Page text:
Dare to be big! On the future of the ICC
By opening and filling the ICC with the programme for ‘The Sun Machine Is Coming Down’ visitors will experience physically what might be possible in this building that has been the subject of controversy for many years. As a magazine for discourse in the fields of architecture and urbanism, ARCH+ wants to use this space of possibilities in order to advance arguments in the search for its prospective future. What function can this architecture have for Berlin and how can civic society reclaim it for itself in order to have a say in its future?
14 October 2021
Thursday, 14 October 2021, 19:00–20:30
Included in the event ticket
The ICC is generally talked about as being hi-tech architecture. But what does that mean, and what guiding principles for this discussion did the architectural historian Bruno Schindler describe here in ARCH+ No. 89 "Schauplätze der Macht" from the year 1987: these examples of architecture “show everyone quite clearly what essentially matters: reclaiming a credible architecture parlante by placing a building’s necessary features on the outside and using the space that is made free inside it for euphoric introversion.” (p. 68)
The ICC can therefore be understood as a form of speaking architecture – one that from today’s viewpoint demonstrates less a faith in technology than the dependence of such large-scale structures on equipment and installations, in other words: their vulnerability. Finding a balance between this critical content with the ICC’s future potential is the task that faces us. Can we reactivate this space “of euphoric introversion” for civic society?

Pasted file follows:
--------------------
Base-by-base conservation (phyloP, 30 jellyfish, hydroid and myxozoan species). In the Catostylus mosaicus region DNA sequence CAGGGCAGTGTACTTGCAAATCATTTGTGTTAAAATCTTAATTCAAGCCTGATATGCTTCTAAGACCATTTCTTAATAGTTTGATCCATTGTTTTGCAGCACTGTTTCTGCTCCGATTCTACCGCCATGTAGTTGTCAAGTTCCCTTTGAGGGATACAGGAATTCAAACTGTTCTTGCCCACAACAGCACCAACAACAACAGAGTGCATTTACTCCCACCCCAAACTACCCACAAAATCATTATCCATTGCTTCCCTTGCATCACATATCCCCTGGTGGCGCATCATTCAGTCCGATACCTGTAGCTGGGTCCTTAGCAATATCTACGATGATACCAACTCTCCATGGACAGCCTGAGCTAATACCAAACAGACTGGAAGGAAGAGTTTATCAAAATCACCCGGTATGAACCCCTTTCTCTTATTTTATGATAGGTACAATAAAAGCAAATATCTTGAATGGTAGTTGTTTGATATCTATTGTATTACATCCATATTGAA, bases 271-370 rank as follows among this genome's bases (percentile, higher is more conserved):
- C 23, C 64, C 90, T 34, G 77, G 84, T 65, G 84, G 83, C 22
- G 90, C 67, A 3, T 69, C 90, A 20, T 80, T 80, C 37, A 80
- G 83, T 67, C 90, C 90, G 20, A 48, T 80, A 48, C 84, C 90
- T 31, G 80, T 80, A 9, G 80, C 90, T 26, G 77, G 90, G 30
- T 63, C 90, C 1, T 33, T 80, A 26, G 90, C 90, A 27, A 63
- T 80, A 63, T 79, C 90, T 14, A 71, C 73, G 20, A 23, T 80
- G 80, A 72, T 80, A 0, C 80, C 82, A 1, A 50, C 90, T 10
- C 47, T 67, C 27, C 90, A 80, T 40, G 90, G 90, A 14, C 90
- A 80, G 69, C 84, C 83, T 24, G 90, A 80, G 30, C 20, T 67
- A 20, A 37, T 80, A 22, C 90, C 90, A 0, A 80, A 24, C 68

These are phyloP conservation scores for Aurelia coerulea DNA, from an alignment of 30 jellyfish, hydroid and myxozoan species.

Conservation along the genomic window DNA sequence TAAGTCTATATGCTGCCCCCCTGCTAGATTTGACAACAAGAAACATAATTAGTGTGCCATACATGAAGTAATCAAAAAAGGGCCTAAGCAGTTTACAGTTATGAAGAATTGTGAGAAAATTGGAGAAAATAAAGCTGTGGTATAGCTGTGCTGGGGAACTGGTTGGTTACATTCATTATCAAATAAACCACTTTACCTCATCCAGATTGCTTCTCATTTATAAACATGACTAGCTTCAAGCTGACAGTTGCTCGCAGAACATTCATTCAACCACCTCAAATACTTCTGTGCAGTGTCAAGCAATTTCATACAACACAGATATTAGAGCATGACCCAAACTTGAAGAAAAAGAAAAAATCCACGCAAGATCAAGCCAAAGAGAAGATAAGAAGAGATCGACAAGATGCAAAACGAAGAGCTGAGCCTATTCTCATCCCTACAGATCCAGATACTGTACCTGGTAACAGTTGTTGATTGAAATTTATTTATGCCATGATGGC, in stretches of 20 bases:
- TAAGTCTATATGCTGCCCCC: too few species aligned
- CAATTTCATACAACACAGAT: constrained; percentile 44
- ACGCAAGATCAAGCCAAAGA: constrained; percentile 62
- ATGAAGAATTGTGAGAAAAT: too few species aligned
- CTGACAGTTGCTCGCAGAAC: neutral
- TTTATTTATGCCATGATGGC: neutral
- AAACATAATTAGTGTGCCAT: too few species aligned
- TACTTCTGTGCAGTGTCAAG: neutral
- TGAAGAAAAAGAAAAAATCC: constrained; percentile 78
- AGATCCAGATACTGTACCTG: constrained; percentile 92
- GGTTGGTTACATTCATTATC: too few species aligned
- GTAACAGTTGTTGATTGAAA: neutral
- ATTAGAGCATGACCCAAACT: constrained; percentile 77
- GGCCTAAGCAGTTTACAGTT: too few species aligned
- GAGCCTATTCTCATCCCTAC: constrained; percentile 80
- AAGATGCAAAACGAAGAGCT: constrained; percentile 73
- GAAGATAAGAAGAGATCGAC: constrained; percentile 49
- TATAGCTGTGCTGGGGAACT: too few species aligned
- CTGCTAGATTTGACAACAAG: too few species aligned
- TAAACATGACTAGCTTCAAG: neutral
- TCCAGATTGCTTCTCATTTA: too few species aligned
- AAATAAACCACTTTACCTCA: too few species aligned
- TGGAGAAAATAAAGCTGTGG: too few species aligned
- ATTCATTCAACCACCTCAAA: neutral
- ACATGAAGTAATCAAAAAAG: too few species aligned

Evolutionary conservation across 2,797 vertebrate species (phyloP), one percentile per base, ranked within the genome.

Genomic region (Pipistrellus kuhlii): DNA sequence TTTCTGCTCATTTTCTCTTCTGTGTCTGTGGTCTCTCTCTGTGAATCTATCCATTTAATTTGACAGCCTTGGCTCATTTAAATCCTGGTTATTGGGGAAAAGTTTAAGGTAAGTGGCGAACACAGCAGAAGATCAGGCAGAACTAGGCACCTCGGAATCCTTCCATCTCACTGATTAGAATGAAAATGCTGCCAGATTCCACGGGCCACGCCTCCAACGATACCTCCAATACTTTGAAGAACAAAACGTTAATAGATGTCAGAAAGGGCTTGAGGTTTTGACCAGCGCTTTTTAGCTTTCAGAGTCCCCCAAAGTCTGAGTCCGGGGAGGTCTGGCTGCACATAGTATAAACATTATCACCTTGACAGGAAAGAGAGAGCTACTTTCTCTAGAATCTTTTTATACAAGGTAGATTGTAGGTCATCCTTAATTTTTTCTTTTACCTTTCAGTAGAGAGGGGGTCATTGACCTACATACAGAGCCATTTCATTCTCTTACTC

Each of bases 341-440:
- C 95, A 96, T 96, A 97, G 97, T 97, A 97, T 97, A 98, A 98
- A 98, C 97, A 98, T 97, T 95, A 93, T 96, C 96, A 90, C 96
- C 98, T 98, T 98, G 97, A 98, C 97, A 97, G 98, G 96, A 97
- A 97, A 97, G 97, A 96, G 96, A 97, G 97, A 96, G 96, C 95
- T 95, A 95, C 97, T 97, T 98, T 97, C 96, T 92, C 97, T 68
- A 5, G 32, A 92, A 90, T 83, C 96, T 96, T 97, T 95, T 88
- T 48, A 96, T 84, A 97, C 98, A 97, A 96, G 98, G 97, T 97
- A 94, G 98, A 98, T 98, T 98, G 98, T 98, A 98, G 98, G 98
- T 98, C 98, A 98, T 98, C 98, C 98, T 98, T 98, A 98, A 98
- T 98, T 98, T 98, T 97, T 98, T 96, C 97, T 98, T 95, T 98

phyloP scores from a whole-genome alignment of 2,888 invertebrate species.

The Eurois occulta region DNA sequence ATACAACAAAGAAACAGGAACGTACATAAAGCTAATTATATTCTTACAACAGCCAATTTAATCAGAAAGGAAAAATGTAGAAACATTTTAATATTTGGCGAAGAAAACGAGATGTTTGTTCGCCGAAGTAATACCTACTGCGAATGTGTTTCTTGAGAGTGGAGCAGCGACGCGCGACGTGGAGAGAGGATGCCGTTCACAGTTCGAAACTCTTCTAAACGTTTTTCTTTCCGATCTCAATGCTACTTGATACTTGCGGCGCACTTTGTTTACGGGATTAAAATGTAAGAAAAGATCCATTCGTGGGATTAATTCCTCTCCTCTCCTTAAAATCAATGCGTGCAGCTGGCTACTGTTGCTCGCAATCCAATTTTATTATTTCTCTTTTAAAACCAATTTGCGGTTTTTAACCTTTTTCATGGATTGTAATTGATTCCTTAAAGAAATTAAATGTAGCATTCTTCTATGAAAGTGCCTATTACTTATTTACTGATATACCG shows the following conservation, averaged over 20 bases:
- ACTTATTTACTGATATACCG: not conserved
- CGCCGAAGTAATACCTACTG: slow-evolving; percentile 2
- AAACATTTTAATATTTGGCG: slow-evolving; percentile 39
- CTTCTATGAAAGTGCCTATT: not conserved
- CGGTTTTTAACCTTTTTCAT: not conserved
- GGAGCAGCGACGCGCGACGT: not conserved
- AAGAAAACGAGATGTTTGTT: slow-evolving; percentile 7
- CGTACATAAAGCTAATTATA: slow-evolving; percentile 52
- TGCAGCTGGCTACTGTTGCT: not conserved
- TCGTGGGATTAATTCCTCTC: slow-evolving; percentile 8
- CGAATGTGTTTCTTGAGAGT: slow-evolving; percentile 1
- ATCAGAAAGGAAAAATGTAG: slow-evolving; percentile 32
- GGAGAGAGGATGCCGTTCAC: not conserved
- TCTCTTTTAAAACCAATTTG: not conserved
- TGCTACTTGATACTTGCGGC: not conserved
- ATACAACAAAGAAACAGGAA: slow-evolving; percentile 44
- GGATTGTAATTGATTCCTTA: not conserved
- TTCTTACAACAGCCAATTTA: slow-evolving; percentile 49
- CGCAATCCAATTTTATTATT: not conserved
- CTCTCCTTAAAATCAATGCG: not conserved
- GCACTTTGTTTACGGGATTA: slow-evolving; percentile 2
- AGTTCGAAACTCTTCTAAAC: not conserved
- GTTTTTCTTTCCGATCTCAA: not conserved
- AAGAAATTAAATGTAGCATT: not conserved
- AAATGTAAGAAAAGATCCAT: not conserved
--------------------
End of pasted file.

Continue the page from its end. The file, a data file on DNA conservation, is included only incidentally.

The guests: the curator Oliver Elser from the German Architecture Museum will ground the discussion in the specific construction history of the site and within the over-arching re-evaluation of post-war modernism, and of brutalism and hi-tech architecture in particular. What significance does size have in terms of Rem Koolhaas’s “bigness”? The cultural scholar Thomas Flierl will not only contribute his expertise on the architectural and urban history of the GDR and the East in general, but as a former Berlin Culture Senator he can connect the architectural debate about the ICC to political discourse. The architect Regine Leibinger / Barkow Leibinger has thought about the future of the ICC on an architectonic level as part of design studios with her students and will present these for discussion. The architect Frauke Gerstenberg of the collective raumlaborberlin will put forward the Haus der Statistik project (in whose reclamation raumlabor played a significant role as part of a broader initiative) as a model that offers a view of how one might approach the ICC. How can a process of this kind, that activates and includes civic society and for which raumlabor were awarded the Golden Lion at this year’s Architecture Biennale, also be successful here? The panel will be chaired by Anh-Linh Ngo, Editor in Chief of ARCH+.